- The Washington Times - Thursday, February 27, 2020

Iraqi Ambassador to the U.S. Fareed Yasseen says his country aspires to be the “Switzerland” of the Middle East and will resist being drawn into the escalating clash between the U.S. and Iran.

With the tensions between Washington and Tehran increasingly being played out on Iraqi soil, Iraq’s foreign policy must be one of “proactive neutrality,” the envoy told an audience Wednesday at the National Council on U.S-Arab Relations. The U.S. is Iraq’s biggest military ally, while Iran has deep economic and religious ties to its neighbor and has established close links with powerful Iraqi Shiite militia groups.

Iraqi officials are attempting to transcend tricky geopolitics in the region as tensions are on the rise. The Trump administration’s withdrawal from the 2015 nuclear deal and the re-imposition of punishing U.S. sanctions on Iran and its trade partners has made the balancing act even more precarious.

Mr. Yasseen argued that it is in Iraq’s interest to maintain a strong relationship with neighbors in the region, as well as the United States.

“Iraq has to maintain relationships with the ‘Axis of Evil’ as well as the ‘Great Satan,’ ” he joked.

U.S.-Iraq relations took a rocky turn in January. After Iran-backed militias attacked an American base, President Trump responded with a drone strike in Baghdad that killed a top Iranian military commander and a well-known Iraqi militia leader. Iran then launched missiles at two bases in Iraq where American troops were based, causing no fatalities but leaving more than 100 U.S. soldiers with lingering brain injuries.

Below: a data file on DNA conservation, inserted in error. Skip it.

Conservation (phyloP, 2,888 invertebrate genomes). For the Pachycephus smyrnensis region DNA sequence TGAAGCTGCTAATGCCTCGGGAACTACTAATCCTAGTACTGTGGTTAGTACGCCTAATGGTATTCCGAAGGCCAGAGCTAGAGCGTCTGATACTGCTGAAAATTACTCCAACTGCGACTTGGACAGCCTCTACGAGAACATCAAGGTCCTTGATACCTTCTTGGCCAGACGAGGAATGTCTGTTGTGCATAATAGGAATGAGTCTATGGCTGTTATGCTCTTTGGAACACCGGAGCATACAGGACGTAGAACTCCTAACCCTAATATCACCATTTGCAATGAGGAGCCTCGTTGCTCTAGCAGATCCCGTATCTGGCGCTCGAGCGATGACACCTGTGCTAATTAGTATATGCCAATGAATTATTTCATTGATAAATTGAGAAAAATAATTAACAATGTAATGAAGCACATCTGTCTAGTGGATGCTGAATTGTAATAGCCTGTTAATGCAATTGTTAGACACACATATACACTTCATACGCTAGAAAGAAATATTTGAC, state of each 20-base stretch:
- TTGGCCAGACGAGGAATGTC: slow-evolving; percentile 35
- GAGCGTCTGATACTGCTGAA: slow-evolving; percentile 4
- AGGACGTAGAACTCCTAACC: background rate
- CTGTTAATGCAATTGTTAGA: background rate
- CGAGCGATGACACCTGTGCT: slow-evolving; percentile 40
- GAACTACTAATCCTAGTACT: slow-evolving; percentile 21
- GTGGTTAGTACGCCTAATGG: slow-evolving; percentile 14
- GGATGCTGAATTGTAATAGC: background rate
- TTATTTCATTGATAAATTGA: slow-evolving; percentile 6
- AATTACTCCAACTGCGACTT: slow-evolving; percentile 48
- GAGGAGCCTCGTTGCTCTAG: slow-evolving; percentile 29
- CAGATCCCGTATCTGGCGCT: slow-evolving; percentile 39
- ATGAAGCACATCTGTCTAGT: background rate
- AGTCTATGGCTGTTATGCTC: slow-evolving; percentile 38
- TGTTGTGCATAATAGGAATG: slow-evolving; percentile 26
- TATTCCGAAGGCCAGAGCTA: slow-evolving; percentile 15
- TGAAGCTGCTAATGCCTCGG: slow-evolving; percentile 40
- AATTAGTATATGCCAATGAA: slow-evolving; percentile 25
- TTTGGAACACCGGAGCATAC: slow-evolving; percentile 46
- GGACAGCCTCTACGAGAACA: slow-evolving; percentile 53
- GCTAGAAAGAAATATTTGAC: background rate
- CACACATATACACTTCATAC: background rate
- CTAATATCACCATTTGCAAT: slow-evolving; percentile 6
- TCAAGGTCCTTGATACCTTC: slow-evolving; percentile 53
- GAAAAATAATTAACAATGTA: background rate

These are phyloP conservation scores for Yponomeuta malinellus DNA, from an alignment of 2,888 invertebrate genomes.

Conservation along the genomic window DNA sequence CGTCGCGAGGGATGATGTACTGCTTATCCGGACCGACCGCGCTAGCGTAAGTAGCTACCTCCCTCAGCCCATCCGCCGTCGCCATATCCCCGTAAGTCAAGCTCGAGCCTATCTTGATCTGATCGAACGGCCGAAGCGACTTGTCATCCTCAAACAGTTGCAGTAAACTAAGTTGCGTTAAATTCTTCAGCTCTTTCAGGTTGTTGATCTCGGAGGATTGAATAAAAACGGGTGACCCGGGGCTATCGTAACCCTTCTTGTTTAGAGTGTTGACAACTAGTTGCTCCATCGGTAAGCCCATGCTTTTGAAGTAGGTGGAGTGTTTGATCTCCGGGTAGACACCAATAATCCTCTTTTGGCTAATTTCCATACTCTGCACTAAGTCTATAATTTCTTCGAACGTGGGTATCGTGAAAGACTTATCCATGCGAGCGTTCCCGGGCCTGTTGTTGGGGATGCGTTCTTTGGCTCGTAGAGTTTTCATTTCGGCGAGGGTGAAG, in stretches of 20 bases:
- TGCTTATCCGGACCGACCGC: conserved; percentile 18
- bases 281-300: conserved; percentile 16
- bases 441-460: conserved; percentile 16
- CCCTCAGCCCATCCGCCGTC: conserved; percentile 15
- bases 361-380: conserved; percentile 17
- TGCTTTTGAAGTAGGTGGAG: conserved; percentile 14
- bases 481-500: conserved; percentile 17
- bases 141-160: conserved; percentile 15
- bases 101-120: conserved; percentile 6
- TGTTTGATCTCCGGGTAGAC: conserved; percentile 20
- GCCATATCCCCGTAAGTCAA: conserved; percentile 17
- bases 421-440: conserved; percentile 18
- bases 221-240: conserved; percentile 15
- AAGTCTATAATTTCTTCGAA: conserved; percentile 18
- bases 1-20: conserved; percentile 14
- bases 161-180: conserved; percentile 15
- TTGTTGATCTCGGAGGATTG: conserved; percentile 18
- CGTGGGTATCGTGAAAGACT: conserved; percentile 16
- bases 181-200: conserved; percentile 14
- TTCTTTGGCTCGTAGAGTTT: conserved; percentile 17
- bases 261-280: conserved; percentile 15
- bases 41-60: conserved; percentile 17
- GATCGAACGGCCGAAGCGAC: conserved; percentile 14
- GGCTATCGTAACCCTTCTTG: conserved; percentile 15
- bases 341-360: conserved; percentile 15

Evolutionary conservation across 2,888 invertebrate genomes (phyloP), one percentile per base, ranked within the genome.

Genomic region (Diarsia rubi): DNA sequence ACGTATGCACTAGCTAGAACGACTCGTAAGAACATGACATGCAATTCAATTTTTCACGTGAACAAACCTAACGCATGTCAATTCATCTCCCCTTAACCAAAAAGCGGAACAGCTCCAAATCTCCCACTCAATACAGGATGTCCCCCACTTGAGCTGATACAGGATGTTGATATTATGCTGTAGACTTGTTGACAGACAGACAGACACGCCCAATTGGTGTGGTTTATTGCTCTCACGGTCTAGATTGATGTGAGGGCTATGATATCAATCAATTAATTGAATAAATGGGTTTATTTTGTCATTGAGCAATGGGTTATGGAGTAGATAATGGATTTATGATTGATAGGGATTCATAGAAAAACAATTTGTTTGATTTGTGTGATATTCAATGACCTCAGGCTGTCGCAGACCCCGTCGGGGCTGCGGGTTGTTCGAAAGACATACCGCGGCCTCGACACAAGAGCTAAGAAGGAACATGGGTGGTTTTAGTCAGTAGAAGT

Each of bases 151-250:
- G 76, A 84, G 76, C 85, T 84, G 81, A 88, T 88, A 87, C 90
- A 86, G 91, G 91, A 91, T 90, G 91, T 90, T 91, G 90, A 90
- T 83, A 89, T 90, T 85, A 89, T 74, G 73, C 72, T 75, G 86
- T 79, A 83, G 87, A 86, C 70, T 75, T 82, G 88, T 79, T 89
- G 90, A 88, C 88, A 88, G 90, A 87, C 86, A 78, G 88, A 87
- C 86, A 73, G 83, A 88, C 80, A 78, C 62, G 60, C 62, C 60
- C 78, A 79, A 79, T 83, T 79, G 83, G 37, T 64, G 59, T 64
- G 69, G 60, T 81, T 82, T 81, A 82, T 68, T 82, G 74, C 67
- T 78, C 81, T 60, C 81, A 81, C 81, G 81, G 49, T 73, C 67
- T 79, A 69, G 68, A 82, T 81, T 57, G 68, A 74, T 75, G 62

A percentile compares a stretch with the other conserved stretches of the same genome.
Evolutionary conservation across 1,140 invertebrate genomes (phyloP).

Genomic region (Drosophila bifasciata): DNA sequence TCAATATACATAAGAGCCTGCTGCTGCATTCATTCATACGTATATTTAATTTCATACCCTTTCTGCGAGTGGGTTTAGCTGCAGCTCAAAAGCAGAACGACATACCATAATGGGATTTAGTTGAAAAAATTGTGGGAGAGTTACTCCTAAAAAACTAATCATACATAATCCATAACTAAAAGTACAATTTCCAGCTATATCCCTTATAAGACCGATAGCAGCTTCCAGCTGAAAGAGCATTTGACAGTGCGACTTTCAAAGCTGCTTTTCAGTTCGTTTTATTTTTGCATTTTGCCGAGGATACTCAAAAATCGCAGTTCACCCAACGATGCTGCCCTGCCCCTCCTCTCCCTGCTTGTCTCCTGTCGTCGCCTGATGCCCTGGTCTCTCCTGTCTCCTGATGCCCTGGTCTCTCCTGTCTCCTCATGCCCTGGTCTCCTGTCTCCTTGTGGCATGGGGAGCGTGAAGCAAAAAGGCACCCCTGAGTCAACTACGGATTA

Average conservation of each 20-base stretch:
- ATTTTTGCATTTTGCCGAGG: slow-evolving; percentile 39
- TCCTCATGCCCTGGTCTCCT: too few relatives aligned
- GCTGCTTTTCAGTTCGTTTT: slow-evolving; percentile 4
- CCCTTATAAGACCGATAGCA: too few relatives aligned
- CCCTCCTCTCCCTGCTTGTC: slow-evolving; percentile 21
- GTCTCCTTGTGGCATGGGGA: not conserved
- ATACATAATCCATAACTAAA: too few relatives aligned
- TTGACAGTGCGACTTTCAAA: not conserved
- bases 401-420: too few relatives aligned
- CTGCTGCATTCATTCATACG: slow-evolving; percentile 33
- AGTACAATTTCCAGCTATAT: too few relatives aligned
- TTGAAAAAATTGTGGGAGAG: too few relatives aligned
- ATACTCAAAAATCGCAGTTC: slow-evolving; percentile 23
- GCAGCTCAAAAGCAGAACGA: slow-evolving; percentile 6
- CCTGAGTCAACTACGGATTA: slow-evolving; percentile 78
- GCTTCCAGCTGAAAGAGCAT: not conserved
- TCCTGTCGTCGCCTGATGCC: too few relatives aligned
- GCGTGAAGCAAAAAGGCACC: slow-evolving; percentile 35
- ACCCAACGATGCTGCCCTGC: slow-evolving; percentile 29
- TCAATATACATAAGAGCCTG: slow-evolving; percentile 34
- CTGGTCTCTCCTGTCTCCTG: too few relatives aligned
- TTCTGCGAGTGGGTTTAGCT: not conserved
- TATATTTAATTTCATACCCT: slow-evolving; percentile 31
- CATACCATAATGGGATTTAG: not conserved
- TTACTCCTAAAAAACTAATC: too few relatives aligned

Mr. Yasseen noted that in the wake of the “mother of all escalations,” Iraq’s parliament voted to demand the withdrawal of some 5,000 U.S. combat troops in the country. The Baghdad government has yet to act on the demand, but “Iraqi sovereignty is something that is non-negotiable,” the ambassador said.

Mr. Yasseen said there was even an opening for cooperation amid the rancor. In the wake of coronavirus outbreak in Iran, the ambassador noted, fighting the spread of the virus is “one hell of a good reason to work together.” He noted that U.S.-Iran tensions subsided between 2014 and 2018 when the two countries were both engaged in the fight against Islamic State.

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